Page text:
When Virginia’s voter registration site went down on the last day before the deadline, David Sanger’s phone was ringing off the hook.
“Everyone thought, ‘Are the Russians in the registration system?’” said Sanger, national security correspondent at the New York Times and author of the best-selling book, “The Perfect Weapon,” which was the subject of a newly released HBO documentary.
They weren’t, as it later turned out. The system failure was traced to an accidentally clipped fiber optic cable in a nearby roadside utility project. “It was a perfectly innocent explanation,” Sanger explained in a recent interview with the podcast Press the Button. “But you can see what people’s minds go to.”
To Sanger, this gut reaction is symptomatic of a new era in geopolitical competition in which cyberwarfare is increasingly taking center stage. In such an environment, where actors operate anonymously—even invisibly—and attribution can be exceedingly difficult, the mere rumor of foul play is often enough to sow widespread doubt and paranoia. Sanger calls this phenomenon the “perception hack.”
“Essentially you do something fairly small, but the fact that you have done it makes people think that you’ve got a much broader attack underway,” he said. “You don’t need to get into every registration system in Wisconsin or Pennsylvania. All you need to do is get into a couple of cities and towns that are badly protected, and then word gets out.”
“Take this to the supercharged moment of a battleground state on November 3, and you’ve got something that could be pretty explosive.”
To fully understand this new cyberwarfare era, said Sanger, you first need to go back a decade to the Bush-Obama years. At the time, Washington was grappling with how to prevent Iran from acquiring a nuclear weapon short of starting a general war. Eventually, George W. Bush settled on, and Barack Obama accelerated, Operation Olympic Games, a campaign of crippling cyberattacks on Iranian nuclear facilities through its Stuxnet computer worm.
It was a watershed moment for offensive cyber operations, one which the White House allegedly acknowledged. According to Sanger, President Obama “frequently mentioned to his staff that once [Olympic Games] got out, every country in the world would use it as an excuse to say, ‘Look, the Americans are doing it, so why not us?’”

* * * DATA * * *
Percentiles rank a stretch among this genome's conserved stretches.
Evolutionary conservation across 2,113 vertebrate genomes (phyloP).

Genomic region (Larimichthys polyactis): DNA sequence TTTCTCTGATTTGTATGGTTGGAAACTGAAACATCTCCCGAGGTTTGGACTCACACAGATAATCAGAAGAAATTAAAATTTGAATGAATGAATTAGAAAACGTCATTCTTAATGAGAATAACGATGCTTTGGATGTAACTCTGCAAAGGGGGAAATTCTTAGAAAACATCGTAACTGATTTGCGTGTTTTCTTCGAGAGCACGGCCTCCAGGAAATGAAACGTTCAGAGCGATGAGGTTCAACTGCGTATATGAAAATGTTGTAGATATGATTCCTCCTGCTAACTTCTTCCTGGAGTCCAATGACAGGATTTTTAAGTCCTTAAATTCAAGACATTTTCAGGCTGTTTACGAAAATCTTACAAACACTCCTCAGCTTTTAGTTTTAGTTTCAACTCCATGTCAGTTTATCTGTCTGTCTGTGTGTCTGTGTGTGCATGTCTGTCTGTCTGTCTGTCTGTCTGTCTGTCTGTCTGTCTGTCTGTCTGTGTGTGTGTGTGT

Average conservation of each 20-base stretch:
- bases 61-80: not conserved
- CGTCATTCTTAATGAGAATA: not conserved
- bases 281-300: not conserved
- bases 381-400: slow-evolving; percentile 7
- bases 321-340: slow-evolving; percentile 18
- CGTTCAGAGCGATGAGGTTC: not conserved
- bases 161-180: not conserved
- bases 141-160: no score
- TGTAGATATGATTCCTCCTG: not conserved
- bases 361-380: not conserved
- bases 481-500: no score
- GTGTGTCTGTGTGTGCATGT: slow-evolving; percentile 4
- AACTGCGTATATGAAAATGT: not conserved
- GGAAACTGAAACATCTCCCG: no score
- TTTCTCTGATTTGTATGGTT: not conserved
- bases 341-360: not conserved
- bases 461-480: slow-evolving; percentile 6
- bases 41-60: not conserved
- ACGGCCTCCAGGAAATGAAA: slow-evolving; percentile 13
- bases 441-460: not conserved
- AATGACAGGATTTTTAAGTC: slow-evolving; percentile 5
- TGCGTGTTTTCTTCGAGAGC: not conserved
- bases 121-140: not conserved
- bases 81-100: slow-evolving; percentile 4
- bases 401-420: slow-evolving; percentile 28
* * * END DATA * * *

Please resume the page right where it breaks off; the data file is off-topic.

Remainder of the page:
“And of course, that’s exactly what happened.”
The decade that followed the Stuxnet revelation witnessed “a huge acceleration in cyberattacks” against the United States, both in “volume and sophistication,” said Sanger. Hackers penetrated everything from federal personnel files, to major Hollywood studios, to the Baltimore city government in an attack that used malware stolen from the National Security Agency.
Even the fight against the coronavirus has not been immune from cyberwarfare. This summer, the U.S. Justice Department accused two Chinese nationals of hacking into a Massachusetts biotech firm to steal data on a potential coronavirus vaccine.
“In the current age, if you had to decide what is more important—to get your intelligence agencies to steal jet fighter designs or to steal COVID-19 vaccines, there’s no question—to the Chinese, vaccines would be far more important,” Sanger said. “Not only because they want to go inoculate their own population, but because they want to use it to spread their soft power influence around the world.”
Soft power aside, the rapidly changing cyber landscape has officials worrying about symbols of American hard power, too. He pointed to the ongoing nuclear modernization efforts in the United States, including an upgrade to a command and control system that relied on eight-inch floppy disks until last year.
In today’s interconnected world, such improvements carry with them danger, too. “As you modernize you run the risk of introducing new vulnerabilities because suddenly you have a digitized network system,” said Sanger.
This is a major concern in the nuclear weapons field, where technical errors were already endemic in the analog era. Sanger told the story of a 1980 phone call that woke then-Undersecretary of Defense William J. Perry and warned him that computers were showing hundreds of incoming Soviet missiles. Had officers not quickly determined a hardware glitch was causing a false alarm, the call may have been elevated to the president, who would have felt tremendous pressure to launch American nuclear missiles in response before they were destroyed.
“You can imagine that in a network and digital age, all of that could happen much faster,” said Sanger. “Everything from insider threats to data in transit all introduce opportunities for some kind of problem.”
The entire interview with David Sanger is available here on Press the Button.
Zack Brown is a policy associate at Ploughshares Fund, a global security foundation.